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Dual Bevel and Stone Motion Techniques.

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  • #26060
    Sam Andrews
    • Topics: 1
    • Replies: 1

    I purchased a Wicked Edge Pro Pack 1 system earlier this year.
    Thought I better try a blog entry to tell every one how pleased
    and amazed I have been with the results from this sharpener.

    I began followed the basic instructions progressing from the the 400
    to 1000 grit stones on the initial knives and was really pleased with
    the results. I was getting very sharp edges right from the start.
    I noticed though that the diamond scratches on the side of the edge
    bevel was causing some drag, even more so on the Crucible steels like
    S30V. That observation put me on a mission to try to figure out how
    to smooth out the side bevels, yet leave a nice cutting edge. My
    first experiment was to use the stones in a low angle cross hatch
    motion (1 stroke forward, 1 stroke back). I have been really pleased
    with the results of this procedure. Progressing from the coarse to
    fine stones with the cross hatch motion makes a very smooth surgical
    edge and a fine mat finish on the bevel that has very minimal drag.
    For many cuts on more fibrous items, the cutting edge done this way
    is so smooth, it just kind of rides on the top. I figured out I better
    put a bit more toothy serrations back on the edge for general purpose
    cutting. For this I started using the 200 or 400 grit stones with
    a few strokes at right angles straight into the blade to make some
    serrations, then follow up with a few strokes of the 1000 grit stones
    and strops using the cross hatch motion. An optimal number of strokes
    sharpens the serrations razor sharp and nicely rounds the edges off the
    scratches on side bevels. I was so excited with these results, I have
    was thinking I would never need to make a better edge. Then I
    started reading further and trying to absorb all the information in
    the Wicked Edge videos and blogs. (That may take awhile) I happened
    to come across the link to the Face book blog and videos. I had a jaw
    dropping moment when I came across the video of Clay demonstrating the
    dual/micro bevel technique. I had big wow moment thinking about the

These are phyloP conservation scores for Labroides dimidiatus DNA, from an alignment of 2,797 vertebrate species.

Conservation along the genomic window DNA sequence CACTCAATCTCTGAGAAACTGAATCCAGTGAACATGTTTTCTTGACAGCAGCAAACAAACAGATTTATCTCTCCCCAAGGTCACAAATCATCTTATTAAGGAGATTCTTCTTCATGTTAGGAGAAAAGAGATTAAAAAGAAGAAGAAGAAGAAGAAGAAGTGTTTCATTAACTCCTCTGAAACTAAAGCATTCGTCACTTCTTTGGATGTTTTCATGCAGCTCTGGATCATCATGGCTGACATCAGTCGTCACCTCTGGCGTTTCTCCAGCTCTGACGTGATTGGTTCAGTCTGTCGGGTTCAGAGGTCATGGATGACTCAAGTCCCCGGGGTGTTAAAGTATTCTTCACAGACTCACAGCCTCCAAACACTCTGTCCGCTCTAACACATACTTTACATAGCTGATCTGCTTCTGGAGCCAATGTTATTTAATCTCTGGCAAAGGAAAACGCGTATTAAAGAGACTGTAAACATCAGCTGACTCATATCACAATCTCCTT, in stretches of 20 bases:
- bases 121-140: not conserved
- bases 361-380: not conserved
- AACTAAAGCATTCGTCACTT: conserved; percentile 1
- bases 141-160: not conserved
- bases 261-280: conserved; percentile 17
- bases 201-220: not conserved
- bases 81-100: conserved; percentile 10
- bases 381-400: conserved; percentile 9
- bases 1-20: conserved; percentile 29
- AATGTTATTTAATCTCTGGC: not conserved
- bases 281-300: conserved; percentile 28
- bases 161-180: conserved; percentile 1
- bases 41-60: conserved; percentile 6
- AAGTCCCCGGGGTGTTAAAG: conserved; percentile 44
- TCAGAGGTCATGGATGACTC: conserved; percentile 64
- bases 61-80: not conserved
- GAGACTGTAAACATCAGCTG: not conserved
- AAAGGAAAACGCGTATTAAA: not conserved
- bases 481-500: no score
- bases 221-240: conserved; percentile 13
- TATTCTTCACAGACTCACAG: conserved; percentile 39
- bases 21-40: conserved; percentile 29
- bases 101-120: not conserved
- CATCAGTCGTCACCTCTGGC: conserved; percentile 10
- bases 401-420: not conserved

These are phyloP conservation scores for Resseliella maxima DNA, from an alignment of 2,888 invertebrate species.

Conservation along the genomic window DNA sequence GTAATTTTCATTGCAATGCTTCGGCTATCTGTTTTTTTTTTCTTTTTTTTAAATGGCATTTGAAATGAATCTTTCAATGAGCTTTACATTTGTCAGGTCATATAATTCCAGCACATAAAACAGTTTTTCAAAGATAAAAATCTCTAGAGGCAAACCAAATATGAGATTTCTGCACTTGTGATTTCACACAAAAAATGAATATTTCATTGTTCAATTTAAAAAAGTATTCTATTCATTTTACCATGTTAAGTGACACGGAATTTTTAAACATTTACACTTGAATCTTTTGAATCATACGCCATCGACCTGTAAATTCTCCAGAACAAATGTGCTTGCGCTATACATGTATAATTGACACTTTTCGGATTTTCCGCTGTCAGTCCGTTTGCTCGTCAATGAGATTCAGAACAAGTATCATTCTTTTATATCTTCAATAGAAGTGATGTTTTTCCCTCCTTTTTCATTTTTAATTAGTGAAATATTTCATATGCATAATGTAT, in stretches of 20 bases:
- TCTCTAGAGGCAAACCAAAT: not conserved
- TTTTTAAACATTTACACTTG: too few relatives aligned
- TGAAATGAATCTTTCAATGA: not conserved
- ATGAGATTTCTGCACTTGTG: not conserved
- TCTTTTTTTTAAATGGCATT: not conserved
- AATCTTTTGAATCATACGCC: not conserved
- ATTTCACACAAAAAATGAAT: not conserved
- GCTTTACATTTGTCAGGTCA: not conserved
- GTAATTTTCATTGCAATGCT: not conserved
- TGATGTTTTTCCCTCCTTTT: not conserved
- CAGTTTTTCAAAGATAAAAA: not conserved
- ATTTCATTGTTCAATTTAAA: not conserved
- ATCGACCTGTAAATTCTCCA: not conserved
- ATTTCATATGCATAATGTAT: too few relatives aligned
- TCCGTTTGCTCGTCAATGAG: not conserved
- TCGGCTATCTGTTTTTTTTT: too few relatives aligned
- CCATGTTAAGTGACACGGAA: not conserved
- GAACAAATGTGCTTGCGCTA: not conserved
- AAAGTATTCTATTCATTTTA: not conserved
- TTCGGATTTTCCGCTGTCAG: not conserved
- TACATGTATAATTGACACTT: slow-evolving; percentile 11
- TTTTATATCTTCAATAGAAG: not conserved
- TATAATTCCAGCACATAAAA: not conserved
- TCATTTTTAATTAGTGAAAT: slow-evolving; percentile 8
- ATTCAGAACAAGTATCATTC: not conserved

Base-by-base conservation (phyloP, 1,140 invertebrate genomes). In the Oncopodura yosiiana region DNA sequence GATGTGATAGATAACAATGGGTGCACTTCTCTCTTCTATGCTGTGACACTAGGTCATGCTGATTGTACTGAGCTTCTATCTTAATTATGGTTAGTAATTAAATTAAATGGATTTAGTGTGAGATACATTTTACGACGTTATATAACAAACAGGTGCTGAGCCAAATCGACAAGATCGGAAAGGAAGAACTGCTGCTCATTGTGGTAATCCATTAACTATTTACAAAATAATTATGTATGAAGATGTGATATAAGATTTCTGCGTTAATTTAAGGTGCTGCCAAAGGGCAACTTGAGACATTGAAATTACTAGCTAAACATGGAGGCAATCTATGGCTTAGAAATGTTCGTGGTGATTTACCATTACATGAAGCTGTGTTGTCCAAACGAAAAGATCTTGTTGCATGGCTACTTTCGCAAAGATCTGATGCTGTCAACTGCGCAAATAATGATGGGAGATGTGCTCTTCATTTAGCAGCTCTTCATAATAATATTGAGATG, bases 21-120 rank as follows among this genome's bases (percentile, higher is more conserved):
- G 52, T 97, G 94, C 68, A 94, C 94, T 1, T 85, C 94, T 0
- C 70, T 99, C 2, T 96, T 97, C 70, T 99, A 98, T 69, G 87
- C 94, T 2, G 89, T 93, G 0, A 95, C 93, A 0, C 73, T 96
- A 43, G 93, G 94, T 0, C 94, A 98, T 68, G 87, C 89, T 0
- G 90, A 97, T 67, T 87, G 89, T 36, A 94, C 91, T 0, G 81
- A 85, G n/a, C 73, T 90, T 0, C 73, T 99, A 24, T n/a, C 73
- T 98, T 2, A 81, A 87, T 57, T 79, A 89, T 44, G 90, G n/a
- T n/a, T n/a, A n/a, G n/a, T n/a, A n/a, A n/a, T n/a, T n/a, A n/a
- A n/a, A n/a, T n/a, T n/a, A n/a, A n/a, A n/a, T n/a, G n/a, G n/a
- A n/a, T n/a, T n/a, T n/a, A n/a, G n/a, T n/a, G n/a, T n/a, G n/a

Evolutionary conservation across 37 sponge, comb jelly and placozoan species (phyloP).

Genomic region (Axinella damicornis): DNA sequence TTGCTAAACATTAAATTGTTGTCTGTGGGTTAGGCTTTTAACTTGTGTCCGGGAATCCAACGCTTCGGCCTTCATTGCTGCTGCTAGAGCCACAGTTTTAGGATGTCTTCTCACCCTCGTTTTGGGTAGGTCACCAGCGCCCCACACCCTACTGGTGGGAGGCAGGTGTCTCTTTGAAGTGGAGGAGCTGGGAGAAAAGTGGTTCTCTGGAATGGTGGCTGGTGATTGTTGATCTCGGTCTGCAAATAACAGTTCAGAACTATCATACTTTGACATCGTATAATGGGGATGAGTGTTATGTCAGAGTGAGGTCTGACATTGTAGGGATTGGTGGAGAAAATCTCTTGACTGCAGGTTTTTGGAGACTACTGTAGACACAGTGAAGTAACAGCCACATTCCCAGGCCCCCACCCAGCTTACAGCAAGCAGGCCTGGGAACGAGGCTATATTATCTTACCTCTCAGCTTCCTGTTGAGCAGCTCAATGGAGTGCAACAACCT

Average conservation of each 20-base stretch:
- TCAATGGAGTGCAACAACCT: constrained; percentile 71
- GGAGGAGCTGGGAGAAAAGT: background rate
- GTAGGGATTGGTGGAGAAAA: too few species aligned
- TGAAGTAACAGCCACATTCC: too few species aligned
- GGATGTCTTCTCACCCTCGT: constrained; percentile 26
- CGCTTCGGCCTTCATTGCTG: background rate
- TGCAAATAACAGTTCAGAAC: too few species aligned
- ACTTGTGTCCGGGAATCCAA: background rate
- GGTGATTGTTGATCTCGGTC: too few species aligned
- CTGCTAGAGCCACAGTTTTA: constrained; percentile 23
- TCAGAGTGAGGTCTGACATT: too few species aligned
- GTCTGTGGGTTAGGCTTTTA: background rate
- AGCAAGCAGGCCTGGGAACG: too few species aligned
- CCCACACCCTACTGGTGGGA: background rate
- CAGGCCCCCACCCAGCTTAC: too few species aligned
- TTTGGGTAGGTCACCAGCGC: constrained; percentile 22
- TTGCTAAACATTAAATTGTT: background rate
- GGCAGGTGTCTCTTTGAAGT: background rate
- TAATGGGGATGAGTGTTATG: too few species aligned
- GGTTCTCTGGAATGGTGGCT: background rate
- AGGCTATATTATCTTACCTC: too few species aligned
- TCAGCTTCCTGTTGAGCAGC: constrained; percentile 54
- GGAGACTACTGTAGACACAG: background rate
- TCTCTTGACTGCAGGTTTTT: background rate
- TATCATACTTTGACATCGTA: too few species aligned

the possibilities of making an optimal separate smooth finish for the main
    bevel area and an optimal second grind for the cutting edge. The perfect
    solution for my quest of making smooth side bevels. I picked up the 1200/1600
    ceramic stones to make the ultra smooth primary bevel finishes (nice stones).
    I have been experimenting with 5 deg. second bevels as Clay demonstrated, down
    to 2 deg. bevels. (All work fine). The last set of folding knives I did,
    I shape and polish the primary bevel down to the 1600 grit ceramics, then
    put on 2 deg. second bevels with 400 grit serrations finished up with a
    couple of light cross hatch strokes with the 1000 and 1600 stones and leather
    strops. The 2 deg. bevels blend nicely into the primary bevel and look good.
    200 grit serrations are the best for a lot of heavy cutting, but the 400 grit
    serrations seem to be a nice balance for covering all types of cutting.
    I wonder if a 300 grit might be the best average for the serration
    technique. Maybe if WE gets the bug to make some intermediate stones,
    they could start with a 300?

    I have been totally impressed with the results of the dual bevel with
    micro serrations technique. The edges on the knives I have done so far
    are more consistent and cut like nothing I have ever seen before. Thanks
    to Clay for showing how to get the most out of the WE system.

    Lately I have been doing some experiments to see how well I can sharpen
    some of the less expensive softer steels like 420, 440A, and 7CR17.
    They don’t seem to take much of an edge when they are polished with
    the fine stones on the WE sharpener. I started getting fairly good
    cutting edges when I put on real coarse serrations. Cutting was better
    but the knives had a coarse scratchy feel. Going outside the box I
    decided to try a carbide cutter sharpening tool on these knives. I
    discovered I was getting a much better edge on some steels cutting the
    edge with the carbide tool than grinding with diamonds.
    (The carbide tool from Sharpens Best works very well.)
    Working with the carbide cutter for awhile I noticed it made more even
    edges when the bevel near the edge is well prepared first. I have
    been quite pleased with a technique combining the WE and carbide tools.
    First I prepare the primary bevel the same as for other knives with the
    dual bevel edge, shape and polish smooth down to the 1600 grit stones.
    Then apply the thin edge bevel with the carbide tool. I try to hold
    a steady accurate bevel angle and set the cutting angle more upright
    and tilted a bit. Cut with light even steady strokes both directions
    along the blade. Test for burrs and see how it cuts, then finish up
    with the leather strops. I have some old 420 knives and some of the
    new Shrade blades cutting quite well with this technique.
    (Might not be feasible to implement, but kind of gets my imagination
    going wondering if a Carbide cutter attachment from WE might be a cool

    I am blown away with what I have been able to do with the WE system
    so far. I am sure the learning is just beginning though.
    Hopefully what I have done so far is worth sharing (and correcting).
    Best Wishes from Colorado.
    Sam A.

    Carbide tool reference:

    • Topics: 37
    • Replies: 1941

    Great first post, Sam. Welcome aboard!

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